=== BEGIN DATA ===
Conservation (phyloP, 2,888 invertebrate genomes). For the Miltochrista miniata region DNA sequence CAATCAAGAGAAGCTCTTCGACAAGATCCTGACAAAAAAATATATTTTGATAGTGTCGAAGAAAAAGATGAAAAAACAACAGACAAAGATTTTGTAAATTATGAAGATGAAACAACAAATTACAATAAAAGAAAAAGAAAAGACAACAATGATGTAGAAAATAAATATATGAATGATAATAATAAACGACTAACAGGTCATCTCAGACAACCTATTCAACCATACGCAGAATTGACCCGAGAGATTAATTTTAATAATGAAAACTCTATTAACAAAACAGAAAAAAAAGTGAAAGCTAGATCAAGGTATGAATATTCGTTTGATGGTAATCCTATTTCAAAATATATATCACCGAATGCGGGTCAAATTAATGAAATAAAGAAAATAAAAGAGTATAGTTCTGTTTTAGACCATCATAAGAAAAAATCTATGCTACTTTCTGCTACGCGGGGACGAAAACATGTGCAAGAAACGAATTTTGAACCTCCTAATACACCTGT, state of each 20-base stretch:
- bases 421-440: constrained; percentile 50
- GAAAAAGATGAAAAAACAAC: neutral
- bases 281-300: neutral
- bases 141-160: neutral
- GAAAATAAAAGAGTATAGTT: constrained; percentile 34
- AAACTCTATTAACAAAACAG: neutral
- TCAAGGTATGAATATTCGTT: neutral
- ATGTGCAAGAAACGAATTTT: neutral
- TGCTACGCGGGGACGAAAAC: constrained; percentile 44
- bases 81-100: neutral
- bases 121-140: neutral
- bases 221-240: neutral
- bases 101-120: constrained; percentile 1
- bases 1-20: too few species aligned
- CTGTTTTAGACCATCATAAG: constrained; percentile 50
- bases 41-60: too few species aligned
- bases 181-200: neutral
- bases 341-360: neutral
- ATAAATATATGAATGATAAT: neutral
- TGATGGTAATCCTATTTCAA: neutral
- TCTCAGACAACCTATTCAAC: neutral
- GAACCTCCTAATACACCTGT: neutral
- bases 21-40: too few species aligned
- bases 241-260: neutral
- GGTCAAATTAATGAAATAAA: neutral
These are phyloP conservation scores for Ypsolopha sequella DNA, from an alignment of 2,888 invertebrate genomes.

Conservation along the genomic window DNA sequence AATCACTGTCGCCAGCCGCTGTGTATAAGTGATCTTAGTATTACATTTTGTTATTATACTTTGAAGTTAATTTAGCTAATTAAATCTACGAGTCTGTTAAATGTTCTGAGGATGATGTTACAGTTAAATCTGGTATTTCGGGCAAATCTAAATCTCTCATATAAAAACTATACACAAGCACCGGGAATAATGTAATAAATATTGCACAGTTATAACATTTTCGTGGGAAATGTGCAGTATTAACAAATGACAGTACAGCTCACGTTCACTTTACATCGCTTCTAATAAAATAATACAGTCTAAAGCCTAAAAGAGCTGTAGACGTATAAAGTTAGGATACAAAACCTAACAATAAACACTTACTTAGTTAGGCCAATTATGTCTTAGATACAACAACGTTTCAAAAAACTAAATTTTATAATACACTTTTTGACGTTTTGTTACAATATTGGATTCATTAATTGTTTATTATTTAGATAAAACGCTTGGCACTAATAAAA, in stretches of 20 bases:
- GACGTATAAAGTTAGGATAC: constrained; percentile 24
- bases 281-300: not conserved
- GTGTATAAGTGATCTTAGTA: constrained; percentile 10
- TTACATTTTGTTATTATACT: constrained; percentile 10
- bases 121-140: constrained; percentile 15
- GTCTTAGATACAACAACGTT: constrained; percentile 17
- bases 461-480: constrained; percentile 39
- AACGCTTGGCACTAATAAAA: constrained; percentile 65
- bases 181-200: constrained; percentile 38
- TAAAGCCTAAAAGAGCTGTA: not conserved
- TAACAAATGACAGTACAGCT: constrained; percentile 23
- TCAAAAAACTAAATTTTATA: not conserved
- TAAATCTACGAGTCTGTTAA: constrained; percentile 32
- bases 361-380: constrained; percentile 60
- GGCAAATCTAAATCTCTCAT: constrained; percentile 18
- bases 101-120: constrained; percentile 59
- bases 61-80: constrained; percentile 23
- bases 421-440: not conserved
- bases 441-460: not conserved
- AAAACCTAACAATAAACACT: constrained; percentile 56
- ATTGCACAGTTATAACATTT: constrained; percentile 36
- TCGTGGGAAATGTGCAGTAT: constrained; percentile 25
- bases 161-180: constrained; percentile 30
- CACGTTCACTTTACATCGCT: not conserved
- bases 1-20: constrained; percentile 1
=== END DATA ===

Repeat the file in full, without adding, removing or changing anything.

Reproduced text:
Conservation (phyloP, 2,888 invertebrate genomes). For the Miltochrista miniata region DNA sequence CAATCAAGAGAAGCTCTTCGACAAGATCCTGACAAAAAAATATATTTTGATAGTGTCGAAGAAAAAGATGAAAAAACAACAGACAAAGATTTTGTAAATTATGAAGATGAAACAACAAATTACAATAAAAGAAAAAGAAAAGACAACAATGATGTAGAAAATAAATATATGAATGATAATAATAAACGACTAACAGGTCATCTCAGACAACCTATTCAACCATACGCAGAATTGACCCGAGAGATTAATTTTAATAATGAAAACTCTATTAACAAAACAGAAAAAAAAGTGAAAGCTAGATCAAGGTATGAATATTCGTTTGATGGTAATCCTATTTCAAAATATATATCACCGAATGCGGGTCAAATTAATGAAATAAAGAAAATAAAAGAGTATAGTTCTGTTTTAGACCATCATAAGAAAAAATCTATGCTACTTTCTGCTACGCGGGGACGAAAACATGTGCAAGAAACGAATTTTGAACCTCCTAATACACCTGT, state of each 20-base stretch:
- bases 421-440: constrained; percentile 50
- GAAAAAGATGAAAAAACAAC: neutral
- bases 281-300: neutral
- bases 141-160: neutral
- GAAAATAAAAGAGTATAGTT: constrained; percentile 34
- AAACTCTATTAACAAAACAG: neutral
- TCAAGGTATGAATATTCGTT: neutral
- ATGTGCAAGAAACGAATTTT: neutral
- TGCTACGCGGGGACGAAAAC: constrained; percentile 44
- bases 81-100: neutral
- bases 121-140: neutral
- bases 221-240: neutral
- bases 101-120: constrained; percentile 1
- bases 1-20: too few species aligned
- CTGTTTTAGACCATCATAAG: constrained; percentile 50
- bases 41-60: too few species aligned
- bases 181-200: neutral
- bases 341-360: neutral
- ATAAATATATGAATGATAAT: neutral
- TGATGGTAATCCTATTTCAA: neutral
- TCTCAGACAACCTATTCAAC: neutral
- GAACCTCCTAATACACCTGT: neutral
- bases 21-40: too few species aligned
- bases 241-260: neutral
- GGTCAAATTAATGAAATAAA: neutral
These are phyloP conservation scores for Ypsolopha sequella DNA, from an alignment of 2,888 invertebrate genomes.

Conservation along the genomic window DNA sequence AATCACTGTCGCCAGCCGCTGTGTATAAGTGATCTTAGTATTACATTTTGTTATTATACTTTGAAGTTAATTTAGCTAATTAAATCTACGAGTCTGTTAAATGTTCTGAGGATGATGTTACAGTTAAATCTGGTATTTCGGGCAAATCTAAATCTCTCATATAAAAACTATACACAAGCACCGGGAATAATGTAATAAATATTGCACAGTTATAACATTTTCGTGGGAAATGTGCAGTATTAACAAATGACAGTACAGCTCACGTTCACTTTACATCGCTTCTAATAAAATAATACAGTCTAAAGCCTAAAAGAGCTGTAGACGTATAAAGTTAGGATACAAAACCTAACAATAAACACTTACTTAGTTAGGCCAATTATGTCTTAGATACAACAACGTTTCAAAAAACTAAATTTTATAATACACTTTTTGACGTTTTGTTACAATATTGGATTCATTAATTGTTTATTATTTAGATAAAACGCTTGGCACTAATAAAA, in stretches of 20 bases:
- GACGTATAAAGTTAGGATAC: constrained; percentile 24
- bases 281-300: not conserved
- GTGTATAAGTGATCTTAGTA: constrained; percentile 10
- TTACATTTTGTTATTATACT: constrained; percentile 10
- bases 121-140: constrained; percentile 15
- GTCTTAGATACAACAACGTT: constrained; percentile 17
- bases 461-480: constrained; percentile 39
- AACGCTTGGCACTAATAAAA: constrained; percentile 65
- bases 181-200: constrained; percentile 38
- TAAAGCCTAAAAGAGCTGTA: not conserved
- TAACAAATGACAGTACAGCT: constrained; percentile 23
- TCAAAAAACTAAATTTTATA: not conserved
- TAAATCTACGAGTCTGTTAA: constrained; percentile 32
- bases 361-380: constrained; percentile 60
- GGCAAATCTAAATCTCTCAT: constrained; percentile 18
- bases 101-120: constrained; percentile 59
- bases 61-80: constrained; percentile 23
- bases 421-440: not conserved
- bases 441-460: not conserved
- AAAACCTAACAATAAACACT: constrained; percentile 56
- ATTGCACAGTTATAACATTT: constrained; percentile 36
- TCGTGGGAAATGTGCAGTAT: constrained; percentile 25
- bases 161-180: constrained; percentile 30
- CACGTTCACTTTACATCGCT: not conserved
- bases 1-20: constrained; percentile 1